Locative Art Content

Locative Art - The Sea of Ice, Berlin

On Locative Art

The term Locative Art was first introduced by the science-fiction author William Gibson in his book Spook Country (2007) describing a geospatially tagged piece of virtual art visible only through the help of special altered technical devices and located by a GPS unit. Behind this concept lies the idea of an augmented reality (AR) meaning a digitally altered form of reality, made possible through the ever-increasing capabilities of our smartphones.

In contrast to virtual reality (VR), which is always on screen in front of you and with which we are dealing on a daily basis without even noticing anymore, AR is right were you are surrounding you and mostly without people being aware of it. The idea is to create an art piece that is at the same time contextually and locative while being immaterial adding a new layer of experience to our perception.

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Tracking Content

Drawing of GPS-trackings throughout London

On Tracking

Tracking is basically a technique to record and visualise the path an object leaves behind itself through space and time by the use of a GPS receiver. For the period of one year so far I tracked my own paths through the urban fabrics of the cities I live in and visit, namely London, Berlin, Paris and New York City.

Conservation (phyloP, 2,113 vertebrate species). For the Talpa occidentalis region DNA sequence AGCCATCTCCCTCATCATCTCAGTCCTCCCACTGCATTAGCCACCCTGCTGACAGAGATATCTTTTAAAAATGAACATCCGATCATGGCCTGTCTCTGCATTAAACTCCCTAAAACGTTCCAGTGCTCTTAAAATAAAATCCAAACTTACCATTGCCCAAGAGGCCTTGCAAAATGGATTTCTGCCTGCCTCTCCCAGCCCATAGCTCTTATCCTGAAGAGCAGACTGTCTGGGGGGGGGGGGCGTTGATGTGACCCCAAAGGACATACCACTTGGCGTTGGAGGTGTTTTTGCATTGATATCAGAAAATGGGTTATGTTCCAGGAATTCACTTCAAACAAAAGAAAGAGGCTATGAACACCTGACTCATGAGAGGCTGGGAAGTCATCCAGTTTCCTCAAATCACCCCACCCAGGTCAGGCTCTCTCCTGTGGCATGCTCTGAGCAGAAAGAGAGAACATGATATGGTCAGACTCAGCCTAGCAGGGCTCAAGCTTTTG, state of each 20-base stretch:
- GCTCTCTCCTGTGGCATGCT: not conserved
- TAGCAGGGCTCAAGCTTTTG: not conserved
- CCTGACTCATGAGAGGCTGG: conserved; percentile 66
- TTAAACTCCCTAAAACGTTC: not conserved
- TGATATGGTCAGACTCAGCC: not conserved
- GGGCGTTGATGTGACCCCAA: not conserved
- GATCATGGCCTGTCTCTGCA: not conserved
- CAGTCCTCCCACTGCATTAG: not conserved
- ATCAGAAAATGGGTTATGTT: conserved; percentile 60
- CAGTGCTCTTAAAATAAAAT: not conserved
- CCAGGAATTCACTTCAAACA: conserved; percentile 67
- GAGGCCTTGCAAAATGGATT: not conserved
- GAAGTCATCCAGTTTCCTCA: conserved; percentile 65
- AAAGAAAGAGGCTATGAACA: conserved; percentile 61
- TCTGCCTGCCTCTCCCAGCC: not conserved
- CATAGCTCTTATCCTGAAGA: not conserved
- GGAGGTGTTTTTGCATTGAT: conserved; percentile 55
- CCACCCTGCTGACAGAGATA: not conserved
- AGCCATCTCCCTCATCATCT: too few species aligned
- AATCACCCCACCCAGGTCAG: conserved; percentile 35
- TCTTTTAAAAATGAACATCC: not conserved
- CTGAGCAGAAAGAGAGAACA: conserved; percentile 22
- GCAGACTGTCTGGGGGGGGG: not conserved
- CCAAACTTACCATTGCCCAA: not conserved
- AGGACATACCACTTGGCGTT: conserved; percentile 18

We always carry around with us mental maps of the spaces we have visited throughout our lifetime. The here displayed GPS-drawings as a result of my walks through the different cities are to me some kind of mnemonic device forming a learning technique that aids and constitutes memory. In contrast to the maps we are used to look at these resulting maps are subjective representations on spatial experience and therefore much closer to our own memory.

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Visualisation Content

The Farnsworth House by Mies van der Rohe

On Visualisation

The visualisation of architecture has been a constant task since my studies as an architect; during my time as a student I worked not only on my own projects but also for offices rendering presentation images. Most of these images are always bound to non-disclosure agreements and therefore not presented here. Visualising architecture is generally a more challenging task than just rendering a design object or a vehicle, because of it being always situated in a context and environment that has to be presented in an equally acceptable fashion. I therefore set myself the task of rendering architecture every now and then in my spare time to improve my rendering skills with the results being presented here.

I mainly work with AutoCAD for 2D drawings, Rhinoceros for 2D and 3D and 3d Max for the final modelling, texturing and lighting with VRay…

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